The influence of dopamine on semantic activation in Parkinson's disease: Evidence from a multipriming task

Anthony J. Angwin*, David A. Copland, Helen J. Chenery, Bruce E. Murdoch, Peter A. Silburn

*Corresponding author for this work

Research output: Contribution to journalArticleResearchpeer-review

25 Citations (Scopus)

Abstract

Research has suggested that semantic processing deficits in Parkinson's disease (PD) are related to striatal dopamine deficiency. As an investigation of the influence of dopamine on semantic activation in PD, 7 participants with PD performed a lexical-decision task when on and off levodopa medication. Seven healthy controls matched to the participants with PD in terms of sex, age, and education also participated in the study. By use of a multipriming paradigm, whereby 2 prime words were presented prior to the target word, semantic priming effects were measured across stimulus onset asynchronies (SOAs) of 250 ms and 1,200 ms. The results revealed a similar pattern of priming across SOAs for the control group and the PD participants on medication. In contrast, within-group comparisons revealed that automatic semantic activation was compromised in PD participants when off medication. The implications of these results for the neuromodulatory influence of dopamine on semantic processing in PD are discussed.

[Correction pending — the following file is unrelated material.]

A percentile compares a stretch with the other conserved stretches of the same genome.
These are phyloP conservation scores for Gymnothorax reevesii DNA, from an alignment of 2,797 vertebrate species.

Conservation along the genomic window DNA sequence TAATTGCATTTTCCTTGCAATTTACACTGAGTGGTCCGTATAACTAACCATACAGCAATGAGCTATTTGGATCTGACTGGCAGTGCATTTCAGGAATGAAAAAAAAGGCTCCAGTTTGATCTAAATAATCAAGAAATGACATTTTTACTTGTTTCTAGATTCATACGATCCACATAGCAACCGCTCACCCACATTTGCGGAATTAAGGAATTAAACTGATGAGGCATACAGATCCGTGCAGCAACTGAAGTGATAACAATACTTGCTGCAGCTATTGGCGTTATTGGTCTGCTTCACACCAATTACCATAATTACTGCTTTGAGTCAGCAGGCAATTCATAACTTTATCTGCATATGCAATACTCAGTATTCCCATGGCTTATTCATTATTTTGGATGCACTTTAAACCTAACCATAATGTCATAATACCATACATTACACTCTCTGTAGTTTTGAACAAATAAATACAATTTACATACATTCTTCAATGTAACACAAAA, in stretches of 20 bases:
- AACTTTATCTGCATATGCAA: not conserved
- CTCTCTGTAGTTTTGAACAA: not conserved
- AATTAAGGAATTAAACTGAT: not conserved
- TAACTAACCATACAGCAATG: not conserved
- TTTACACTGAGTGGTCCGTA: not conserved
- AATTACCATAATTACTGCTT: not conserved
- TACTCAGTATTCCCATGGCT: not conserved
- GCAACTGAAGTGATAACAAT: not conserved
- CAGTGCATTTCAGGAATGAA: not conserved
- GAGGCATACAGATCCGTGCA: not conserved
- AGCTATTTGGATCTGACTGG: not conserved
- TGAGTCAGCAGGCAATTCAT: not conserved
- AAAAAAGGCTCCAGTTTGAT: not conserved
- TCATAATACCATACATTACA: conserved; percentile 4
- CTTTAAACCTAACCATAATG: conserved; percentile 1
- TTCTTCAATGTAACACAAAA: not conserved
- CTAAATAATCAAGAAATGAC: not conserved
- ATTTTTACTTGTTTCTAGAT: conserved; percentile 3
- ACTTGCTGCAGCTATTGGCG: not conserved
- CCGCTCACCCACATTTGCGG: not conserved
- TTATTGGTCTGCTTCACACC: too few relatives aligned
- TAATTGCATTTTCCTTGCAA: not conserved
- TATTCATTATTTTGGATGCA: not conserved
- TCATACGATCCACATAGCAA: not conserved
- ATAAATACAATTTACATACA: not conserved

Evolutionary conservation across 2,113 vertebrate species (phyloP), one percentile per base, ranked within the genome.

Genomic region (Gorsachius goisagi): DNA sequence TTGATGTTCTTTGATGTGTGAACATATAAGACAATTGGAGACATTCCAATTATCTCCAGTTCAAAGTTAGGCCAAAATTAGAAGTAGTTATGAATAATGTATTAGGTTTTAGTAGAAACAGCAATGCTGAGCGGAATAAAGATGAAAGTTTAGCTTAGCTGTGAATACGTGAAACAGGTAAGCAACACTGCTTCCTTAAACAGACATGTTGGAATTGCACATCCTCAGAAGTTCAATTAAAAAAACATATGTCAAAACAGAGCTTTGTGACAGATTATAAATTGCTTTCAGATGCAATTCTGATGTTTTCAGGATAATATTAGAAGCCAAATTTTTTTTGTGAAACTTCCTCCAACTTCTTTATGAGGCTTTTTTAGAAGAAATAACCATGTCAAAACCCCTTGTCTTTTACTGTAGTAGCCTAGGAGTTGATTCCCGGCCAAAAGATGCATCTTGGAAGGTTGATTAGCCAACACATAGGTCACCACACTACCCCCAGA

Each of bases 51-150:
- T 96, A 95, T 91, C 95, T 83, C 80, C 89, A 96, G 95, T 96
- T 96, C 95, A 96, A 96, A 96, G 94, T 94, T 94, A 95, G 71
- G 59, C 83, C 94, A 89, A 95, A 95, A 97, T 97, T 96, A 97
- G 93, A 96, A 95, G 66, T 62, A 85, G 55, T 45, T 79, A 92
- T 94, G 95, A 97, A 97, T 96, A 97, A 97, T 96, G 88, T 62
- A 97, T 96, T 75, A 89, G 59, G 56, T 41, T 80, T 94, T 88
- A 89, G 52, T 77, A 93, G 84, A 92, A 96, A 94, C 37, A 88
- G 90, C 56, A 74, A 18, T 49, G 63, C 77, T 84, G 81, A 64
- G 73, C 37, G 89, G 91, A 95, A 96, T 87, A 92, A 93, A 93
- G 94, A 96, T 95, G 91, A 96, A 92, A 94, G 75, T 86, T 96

Original languageEnglish
Pages (from-to)299-306
Number of pages8
JournalNeuropsychology
Volume20
Issue number3
DOIs
Publication statusPublished - May 2006
Externally publishedYes

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